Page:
Inspirational Travel Van Life

A Letter to Myself Made me Decide to Live in a Van

To move into a van is to give up space, comforts, and solid ground. I assume people choose this life for many reasons, and I can’t speak for everyone, but for me it’s simple.

I recently moved “home” after quitting my job in NYC and spending 2 months backpacking around Asia. That trip was such a satisfying and reassuring time for me, because I remembered why I love traveling, why I’m a nomad at heart, and that my passions are too strong to ignore.

My life has never really been conventional, but moving to NYC was my big attempt at “settling down.” It clearly didn’t work.

I adore Manhattan and all it offers, BUT…

I need to be close to nature, near hiking trails that lead to waterfalls, near mountains with climbable cliffs, under a night sky with visible star constellations, I need time and inspiration to write, amongst wildlife and landscapes to photograph, and most importantly I need freedom and I crave simplicity.

So I’ve spent the last month and a half knowing those things, but not knowing how to proceed. I kept hearing a voice telling me “you have to be responsible, go back to NYC, look for another job, and get back into the grind.”

Then I found the letter that made me realize I don’t have to.

I was going through old boxes that were in storage when I saw an envelope addressed to myself from myself.

I opened it up and found a letter that I wrote when I was 17-years-old, to be opened by future me. I won’t tell you everything in the letter because it’s deeply personal at parts, but I will tell you the conclusion.

In the future, I hope to be well traveled, independent, and preferably in love.  With any luck, I won’t be living in the U.S. or at least not in the Arizona suburbs. I don’t care how much money I have as long as I’m writing. I hope to make a documentary and finish writing at least one of the books I’ve begun. Life is unpredictable, and inevtiably the longest thing we’ll ever know. I hope I’m always happy, original, and surrounded by people of the same nature.

P.S. I hope the ups are worth the downs.



I thought about what I want out of my life, what my short and long-term goals are, and then I re-read the letter.

I folded it back up and sealed the deal. I decided to take the plunge, pursue my passions, and live the nomad life in a van full-time solo as a female.

After five years of exploring foreign countries and cultures with just a backpack, it’s time to explore my own country. What better way to do that, then to bring all my possessions and mode of transportation with me?

Living in a van means I am free to go anywhere (that has an accessible road), to wander as I please, to create my own schedule, to have unlimited time to do the things I love, and it means I never have to stress about accommodation.

Of course there are logistics to consider.

So I thought about my living space in New York City, where my room was 12 x 6 feet.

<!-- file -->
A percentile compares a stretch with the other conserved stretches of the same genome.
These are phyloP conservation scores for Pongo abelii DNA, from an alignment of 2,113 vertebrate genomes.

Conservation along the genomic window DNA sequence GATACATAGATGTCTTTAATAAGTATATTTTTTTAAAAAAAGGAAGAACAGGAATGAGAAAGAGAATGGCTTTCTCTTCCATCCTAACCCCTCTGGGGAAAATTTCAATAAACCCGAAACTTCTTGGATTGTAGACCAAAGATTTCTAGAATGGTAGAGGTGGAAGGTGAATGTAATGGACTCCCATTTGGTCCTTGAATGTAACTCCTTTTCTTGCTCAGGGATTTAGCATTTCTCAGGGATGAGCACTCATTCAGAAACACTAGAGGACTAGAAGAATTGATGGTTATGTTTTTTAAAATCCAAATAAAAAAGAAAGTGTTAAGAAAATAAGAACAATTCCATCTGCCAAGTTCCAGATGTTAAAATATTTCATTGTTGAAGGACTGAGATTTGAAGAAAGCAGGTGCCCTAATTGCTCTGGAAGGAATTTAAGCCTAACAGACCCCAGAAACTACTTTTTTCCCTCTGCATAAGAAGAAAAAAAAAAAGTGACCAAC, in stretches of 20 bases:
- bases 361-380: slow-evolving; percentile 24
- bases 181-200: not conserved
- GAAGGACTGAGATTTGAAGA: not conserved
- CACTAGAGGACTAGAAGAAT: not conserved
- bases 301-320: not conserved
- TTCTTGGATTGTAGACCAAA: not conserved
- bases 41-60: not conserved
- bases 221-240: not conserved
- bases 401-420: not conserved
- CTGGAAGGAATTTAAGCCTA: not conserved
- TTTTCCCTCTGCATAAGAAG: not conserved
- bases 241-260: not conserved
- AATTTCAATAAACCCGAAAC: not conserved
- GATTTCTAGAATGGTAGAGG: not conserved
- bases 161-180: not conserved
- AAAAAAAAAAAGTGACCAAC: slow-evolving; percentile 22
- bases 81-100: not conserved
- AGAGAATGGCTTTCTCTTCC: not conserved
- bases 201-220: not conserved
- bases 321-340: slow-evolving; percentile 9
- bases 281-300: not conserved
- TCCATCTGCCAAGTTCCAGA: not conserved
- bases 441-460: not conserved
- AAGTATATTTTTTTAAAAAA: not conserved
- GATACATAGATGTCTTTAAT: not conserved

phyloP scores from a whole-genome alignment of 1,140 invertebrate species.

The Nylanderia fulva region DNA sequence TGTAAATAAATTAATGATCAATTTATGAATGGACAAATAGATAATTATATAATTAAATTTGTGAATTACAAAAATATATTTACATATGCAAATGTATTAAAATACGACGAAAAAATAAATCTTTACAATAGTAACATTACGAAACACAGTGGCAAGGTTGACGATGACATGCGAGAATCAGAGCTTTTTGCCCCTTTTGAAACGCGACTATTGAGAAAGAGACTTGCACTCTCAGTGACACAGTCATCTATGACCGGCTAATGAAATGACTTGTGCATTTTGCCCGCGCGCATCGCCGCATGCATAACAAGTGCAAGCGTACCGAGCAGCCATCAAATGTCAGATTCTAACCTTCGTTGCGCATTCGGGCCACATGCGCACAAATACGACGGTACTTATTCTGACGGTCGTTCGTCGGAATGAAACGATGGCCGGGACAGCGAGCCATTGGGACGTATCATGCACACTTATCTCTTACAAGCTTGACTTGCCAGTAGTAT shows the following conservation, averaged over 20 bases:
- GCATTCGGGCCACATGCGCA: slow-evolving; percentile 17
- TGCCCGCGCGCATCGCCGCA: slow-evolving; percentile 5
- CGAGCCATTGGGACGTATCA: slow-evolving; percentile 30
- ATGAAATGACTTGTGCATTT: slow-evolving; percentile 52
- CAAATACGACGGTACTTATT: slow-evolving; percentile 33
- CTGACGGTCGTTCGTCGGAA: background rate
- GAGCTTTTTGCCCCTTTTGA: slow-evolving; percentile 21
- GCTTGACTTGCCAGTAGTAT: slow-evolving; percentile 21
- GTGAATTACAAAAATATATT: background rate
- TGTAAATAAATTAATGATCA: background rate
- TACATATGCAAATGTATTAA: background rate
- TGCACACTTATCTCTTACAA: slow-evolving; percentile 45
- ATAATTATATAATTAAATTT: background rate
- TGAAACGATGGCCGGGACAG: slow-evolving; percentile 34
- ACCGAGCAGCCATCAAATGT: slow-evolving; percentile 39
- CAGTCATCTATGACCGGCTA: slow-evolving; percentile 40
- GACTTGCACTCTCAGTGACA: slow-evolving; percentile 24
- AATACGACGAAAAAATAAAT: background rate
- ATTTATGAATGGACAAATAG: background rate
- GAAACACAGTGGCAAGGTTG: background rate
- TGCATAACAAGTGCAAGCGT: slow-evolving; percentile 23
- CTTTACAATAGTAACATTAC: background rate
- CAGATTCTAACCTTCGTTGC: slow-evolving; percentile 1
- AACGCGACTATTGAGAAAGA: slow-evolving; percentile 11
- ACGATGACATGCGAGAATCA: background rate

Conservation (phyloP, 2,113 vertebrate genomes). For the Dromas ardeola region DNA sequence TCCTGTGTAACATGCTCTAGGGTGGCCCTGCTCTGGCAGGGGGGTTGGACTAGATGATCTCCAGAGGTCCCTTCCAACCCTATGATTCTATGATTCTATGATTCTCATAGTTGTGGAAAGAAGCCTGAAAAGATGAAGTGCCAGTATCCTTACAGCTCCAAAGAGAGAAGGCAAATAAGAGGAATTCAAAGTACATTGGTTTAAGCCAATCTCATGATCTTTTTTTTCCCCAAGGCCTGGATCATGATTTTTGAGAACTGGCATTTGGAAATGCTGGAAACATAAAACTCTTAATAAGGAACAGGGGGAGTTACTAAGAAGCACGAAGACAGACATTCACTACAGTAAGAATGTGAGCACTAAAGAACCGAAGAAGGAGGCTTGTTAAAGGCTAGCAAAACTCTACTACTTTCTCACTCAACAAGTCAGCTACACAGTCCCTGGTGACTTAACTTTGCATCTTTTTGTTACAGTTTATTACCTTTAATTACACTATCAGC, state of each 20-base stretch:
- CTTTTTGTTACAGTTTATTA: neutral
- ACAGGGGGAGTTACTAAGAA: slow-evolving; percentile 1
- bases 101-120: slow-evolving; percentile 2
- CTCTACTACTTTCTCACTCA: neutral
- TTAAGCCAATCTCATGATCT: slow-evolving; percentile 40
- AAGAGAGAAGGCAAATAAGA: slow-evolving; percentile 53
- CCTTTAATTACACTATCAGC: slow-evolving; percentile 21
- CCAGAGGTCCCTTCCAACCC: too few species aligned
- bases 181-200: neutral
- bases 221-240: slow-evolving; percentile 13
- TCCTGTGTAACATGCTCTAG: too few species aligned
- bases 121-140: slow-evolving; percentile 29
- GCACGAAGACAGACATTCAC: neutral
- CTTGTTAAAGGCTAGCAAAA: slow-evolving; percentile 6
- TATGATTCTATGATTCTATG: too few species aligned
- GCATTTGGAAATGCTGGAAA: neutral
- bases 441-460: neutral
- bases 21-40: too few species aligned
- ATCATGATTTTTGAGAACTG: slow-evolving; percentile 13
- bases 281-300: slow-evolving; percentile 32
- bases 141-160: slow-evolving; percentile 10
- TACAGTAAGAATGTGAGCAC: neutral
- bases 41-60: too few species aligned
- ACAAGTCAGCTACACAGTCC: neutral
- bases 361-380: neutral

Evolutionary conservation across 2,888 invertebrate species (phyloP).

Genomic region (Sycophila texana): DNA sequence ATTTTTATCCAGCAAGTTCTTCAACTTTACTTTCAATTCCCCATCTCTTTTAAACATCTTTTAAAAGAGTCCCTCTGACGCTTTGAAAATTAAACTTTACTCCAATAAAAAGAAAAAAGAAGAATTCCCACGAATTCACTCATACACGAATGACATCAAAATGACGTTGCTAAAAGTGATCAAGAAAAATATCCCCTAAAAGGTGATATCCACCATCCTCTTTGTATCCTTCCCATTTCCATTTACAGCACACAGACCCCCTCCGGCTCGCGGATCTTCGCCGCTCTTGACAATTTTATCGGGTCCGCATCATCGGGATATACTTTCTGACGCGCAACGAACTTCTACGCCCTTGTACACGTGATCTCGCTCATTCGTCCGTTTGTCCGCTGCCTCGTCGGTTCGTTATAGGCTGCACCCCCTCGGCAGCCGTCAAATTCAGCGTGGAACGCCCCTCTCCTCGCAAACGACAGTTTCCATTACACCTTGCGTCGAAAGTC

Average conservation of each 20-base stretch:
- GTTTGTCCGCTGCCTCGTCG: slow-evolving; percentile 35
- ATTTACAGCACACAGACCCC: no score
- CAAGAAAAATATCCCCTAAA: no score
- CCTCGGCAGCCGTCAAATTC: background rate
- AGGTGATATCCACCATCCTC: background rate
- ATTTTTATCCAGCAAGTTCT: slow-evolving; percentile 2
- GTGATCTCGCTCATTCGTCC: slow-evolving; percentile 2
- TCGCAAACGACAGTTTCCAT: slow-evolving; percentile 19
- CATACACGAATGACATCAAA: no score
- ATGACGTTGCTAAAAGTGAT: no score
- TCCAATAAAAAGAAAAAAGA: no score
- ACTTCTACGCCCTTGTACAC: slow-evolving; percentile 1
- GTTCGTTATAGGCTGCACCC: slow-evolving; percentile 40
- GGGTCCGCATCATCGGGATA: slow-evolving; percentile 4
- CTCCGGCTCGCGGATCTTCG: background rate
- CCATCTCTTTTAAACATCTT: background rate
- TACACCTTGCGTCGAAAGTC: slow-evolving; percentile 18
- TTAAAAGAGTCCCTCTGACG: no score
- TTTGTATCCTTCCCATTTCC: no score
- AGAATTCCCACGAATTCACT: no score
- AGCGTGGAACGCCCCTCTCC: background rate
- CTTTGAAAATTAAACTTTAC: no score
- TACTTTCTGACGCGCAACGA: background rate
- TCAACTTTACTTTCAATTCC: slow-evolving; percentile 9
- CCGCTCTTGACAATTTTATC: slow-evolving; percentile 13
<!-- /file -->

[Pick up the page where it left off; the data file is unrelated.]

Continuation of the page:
Then I considered how many possessions I truly need and care about. That was easy since I’ve spent a lot of time backpacking over the years and I am more than capable of fitting my life into a backpack.

Then I considered finances. I am currently bartending at a quaint restaurant in a small mountain town to replenish my bank account. When that runs out, there is always WWOOFing (where you work on a farm and learn agricultural skills for free room and board). Beyond that, I am going to do my best to try to monetize my blog.

I don’t have it all figured it out, and I could fail miserably, but I don’t see why that should stop me, because it will make one heck of a failure story.

Luckily I also have an extremely adventurous and supportive mom. So once I decided I wanted to live and travel solo in a van, she was eager to help out and donate her time and labor!

This goal finally started to become a reality two weeks ago, when my mom and I went out in search of my first house. We looked at and test drove various makes, models, and qualities of vans, until we hopped into “Casper” (a 2016 Ford Transit Cargo Van) and decided it was the one.

And then the planning began…

I started a Pinterest board called “Van Visions”  to help manage and store all my dreams and visions for Casper.

I watched countless Youtube videos of other van life people for inspiration and tips.

I started a list of necessary supplies, gathered the materials I already had, and started shopping for the rest.

So far, we’ve spent two long visits at Home Depot wandering the aisles, and built and installed the floor (post coming soon).

Converting Casper into a camper will be a long journey that I plan to work on all summer. It won’t be easy. In fact it will be a lot harder than most Youtubers make it look (as I’m already discovering). But I do think it will be worth the labor and long hours in the end.

I could not be more motivated and excited about my transition into life on the road. Maybe van life isn’t for everyone. But if a nomadic lifestyle sounds at all appealing to you, then take a closer look at your life. Chances are it’s possible if you just say yes to adventure.

I’ll be vlogging about the journey on my Youtube Channel, so be sure to subscribe.  Also, don’t forget to sign up for my newsletter so you know when new posts are published.


Anna French

Anna is an optimist with pessimistic tendencies who enjoys making a short story long, her coffee black, and watching Friends re-runs. These days you can catch her in her natural habitats wandering through forest roads in her van or hiking to a waterfall.

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